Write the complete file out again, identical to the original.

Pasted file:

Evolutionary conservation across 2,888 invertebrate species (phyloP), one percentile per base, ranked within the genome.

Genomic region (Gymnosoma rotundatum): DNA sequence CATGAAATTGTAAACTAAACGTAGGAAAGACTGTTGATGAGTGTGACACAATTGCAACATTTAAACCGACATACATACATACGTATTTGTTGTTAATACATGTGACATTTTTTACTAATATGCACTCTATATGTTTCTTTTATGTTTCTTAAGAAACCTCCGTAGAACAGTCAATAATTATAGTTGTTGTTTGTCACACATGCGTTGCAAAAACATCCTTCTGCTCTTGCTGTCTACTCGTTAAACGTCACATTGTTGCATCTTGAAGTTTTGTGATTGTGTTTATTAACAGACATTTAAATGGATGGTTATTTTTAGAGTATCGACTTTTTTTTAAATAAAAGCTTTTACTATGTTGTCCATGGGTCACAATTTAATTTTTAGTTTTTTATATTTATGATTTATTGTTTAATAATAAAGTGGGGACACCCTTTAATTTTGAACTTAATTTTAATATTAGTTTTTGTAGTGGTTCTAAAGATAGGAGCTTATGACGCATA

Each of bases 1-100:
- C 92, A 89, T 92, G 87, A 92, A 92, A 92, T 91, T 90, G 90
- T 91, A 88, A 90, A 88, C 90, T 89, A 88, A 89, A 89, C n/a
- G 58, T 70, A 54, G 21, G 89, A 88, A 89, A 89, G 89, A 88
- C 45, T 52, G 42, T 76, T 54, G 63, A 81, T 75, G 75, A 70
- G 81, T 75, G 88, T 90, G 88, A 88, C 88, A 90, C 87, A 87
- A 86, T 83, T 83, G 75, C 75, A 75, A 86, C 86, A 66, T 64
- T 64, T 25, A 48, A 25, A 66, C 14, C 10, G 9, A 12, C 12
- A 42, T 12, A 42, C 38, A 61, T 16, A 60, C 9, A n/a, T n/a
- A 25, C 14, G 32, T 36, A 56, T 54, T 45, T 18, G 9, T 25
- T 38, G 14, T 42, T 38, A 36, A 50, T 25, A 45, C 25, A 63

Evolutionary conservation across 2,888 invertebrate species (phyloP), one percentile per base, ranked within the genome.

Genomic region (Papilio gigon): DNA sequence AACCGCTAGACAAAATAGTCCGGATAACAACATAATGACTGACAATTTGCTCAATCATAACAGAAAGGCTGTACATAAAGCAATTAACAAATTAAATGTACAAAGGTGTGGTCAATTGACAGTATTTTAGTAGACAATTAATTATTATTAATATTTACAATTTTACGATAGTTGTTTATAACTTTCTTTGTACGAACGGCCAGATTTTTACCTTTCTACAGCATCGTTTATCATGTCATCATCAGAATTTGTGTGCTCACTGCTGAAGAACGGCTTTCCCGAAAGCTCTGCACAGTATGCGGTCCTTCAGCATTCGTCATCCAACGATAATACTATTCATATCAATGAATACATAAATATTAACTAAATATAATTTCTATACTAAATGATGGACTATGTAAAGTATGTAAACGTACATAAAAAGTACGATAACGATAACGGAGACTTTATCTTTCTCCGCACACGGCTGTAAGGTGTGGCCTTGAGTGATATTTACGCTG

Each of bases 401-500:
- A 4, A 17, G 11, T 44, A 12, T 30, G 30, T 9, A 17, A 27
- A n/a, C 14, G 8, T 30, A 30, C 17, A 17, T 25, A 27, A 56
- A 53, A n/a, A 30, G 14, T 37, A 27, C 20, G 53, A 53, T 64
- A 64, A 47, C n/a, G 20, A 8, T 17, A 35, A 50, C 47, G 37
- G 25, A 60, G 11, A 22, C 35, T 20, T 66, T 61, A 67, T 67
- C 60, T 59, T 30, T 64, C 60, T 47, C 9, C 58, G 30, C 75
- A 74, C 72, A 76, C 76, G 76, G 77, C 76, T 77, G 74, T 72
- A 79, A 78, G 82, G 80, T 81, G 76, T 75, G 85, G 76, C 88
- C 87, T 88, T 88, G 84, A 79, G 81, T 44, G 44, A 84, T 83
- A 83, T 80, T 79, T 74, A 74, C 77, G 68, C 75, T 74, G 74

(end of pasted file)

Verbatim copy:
Evolutionary conservation across 2,888 invertebrate species (phyloP), one percentile per base, ranked within the genome.

Genomic region (Gymnosoma rotundatum): DNA sequence CATGAAATTGTAAACTAAACGTAGGAAAGACTGTTGATGAGTGTGACACAATTGCAACATTTAAACCGACATACATACATACGTATTTGTTGTTAATACATGTGACATTTTTTACTAATATGCACTCTATATGTTTCTTTTATGTTTCTTAAGAAACCTCCGTAGAACAGTCAATAATTATAGTTGTTGTTTGTCACACATGCGTTGCAAAAACATCCTTCTGCTCTTGCTGTCTACTCGTTAAACGTCACATTGTTGCATCTTGAAGTTTTGTGATTGTGTTTATTAACAGACATTTAAATGGATGGTTATTTTTAGAGTATCGACTTTTTTTTAAATAAAAGCTTTTACTATGTTGTCCATGGGTCACAATTTAATTTTTAGTTTTTTATATTTATGATTTATTGTTTAATAATAAAGTGGGGACACCCTTTAATTTTGAACTTAATTTTAATATTAGTTTTTGTAGTGGTTCTAAAGATAGGAGCTTATGACGCATA

Each of bases 1-100:
- C 92, A 89, T 92, G 87, A 92, A 92, A 92, T 91, T 90, G 90
- T 91, A 88, A 90, A 88, C 90, T 89, A 88, A 89, A 89, C n/a
- G 58, T 70, A 54, G 21, G 89, A 88, A 89, A 89, G 89, A 88
- C 45, T 52, G 42, T 76, T 54, G 63, A 81, T 75, G 75, A 70
- G 81, T 75, G 88, T 90, G 88, A 88, C 88, A 90, C 87, A 87
- A 86, T 83, T 83, G 75, C 75, A 75, A 86, C 86, A 66, T 64
- T 64, T 25, A 48, A 25, A 66, C 14, C 10, G 9, A 12, C 12
- A 42, T 12, A 42, C 38, A 61, T 16, A 60, C 9, A n/a, T n/a
- A 25, C 14, G 32, T 36, A 56, T 54, T 45, T 18, G 9, T 25
- T 38, G 14, T 42, T 38, A 36, A 50, T 25, A 45, C 25, A 63

Evolutionary conservation across 2,888 invertebrate species (phyloP), one percentile per base, ranked within the genome.

Genomic region (Papilio gigon): DNA sequence AACCGCTAGACAAAATAGTCCGGATAACAACATAATGACTGACAATTTGCTCAATCATAACAGAAAGGCTGTACATAAAGCAATTAACAAATTAAATGTACAAAGGTGTGGTCAATTGACAGTATTTTAGTAGACAATTAATTATTATTAATATTTACAATTTTACGATAGTTGTTTATAACTTTCTTTGTACGAACGGCCAGATTTTTACCTTTCTACAGCATCGTTTATCATGTCATCATCAGAATTTGTGTGCTCACTGCTGAAGAACGGCTTTCCCGAAAGCTCTGCACAGTATGCGGTCCTTCAGCATTCGTCATCCAACGATAATACTATTCATATCAATGAATACATAAATATTAACTAAATATAATTTCTATACTAAATGATGGACTATGTAAAGTATGTAAACGTACATAAAAAGTACGATAACGATAACGGAGACTTTATCTTTCTCCGCACACGGCTGTAAGGTGTGGCCTTGAGTGATATTTACGCTG

Each of bases 401-500:
- A 4, A 17, G 11, T 44, A 12, T 30, G 30, T 9, A 17, A 27
- A n/a, C 14, G 8, T 30, A 30, C 17, A 17, T 25, A 27, A 56
- A 53, A n/a, A 30, G 14, T 37, A 27, C 20, G 53, A 53, T 64
- A 64, A 47, C n/a, G 20, A 8, T 17, A 35, A 50, C 47, G 37
- G 25, A 60, G 11, A 22, C 35, T 20, T 66, T 61, A 67, T 67
- C 60, T 59, T 30, T 64, C 60, T 47, C 9, C 58, G 30, C 75
- A 74, C 72, A 76, C 76, G 76, G 77, C 76, T 77, G 74, T 72
- A 79, A 78, G 82, G 80, T 81, G 76, T 75, G 85, G 76, C 88
- C 87, T 88, T 88, G 84, A 79, G 81, T 44, G 44, A 84, T 83
- A 83, T 80, T 79, T 74, A 74, C 77, G 68, C 75, T 74, G 74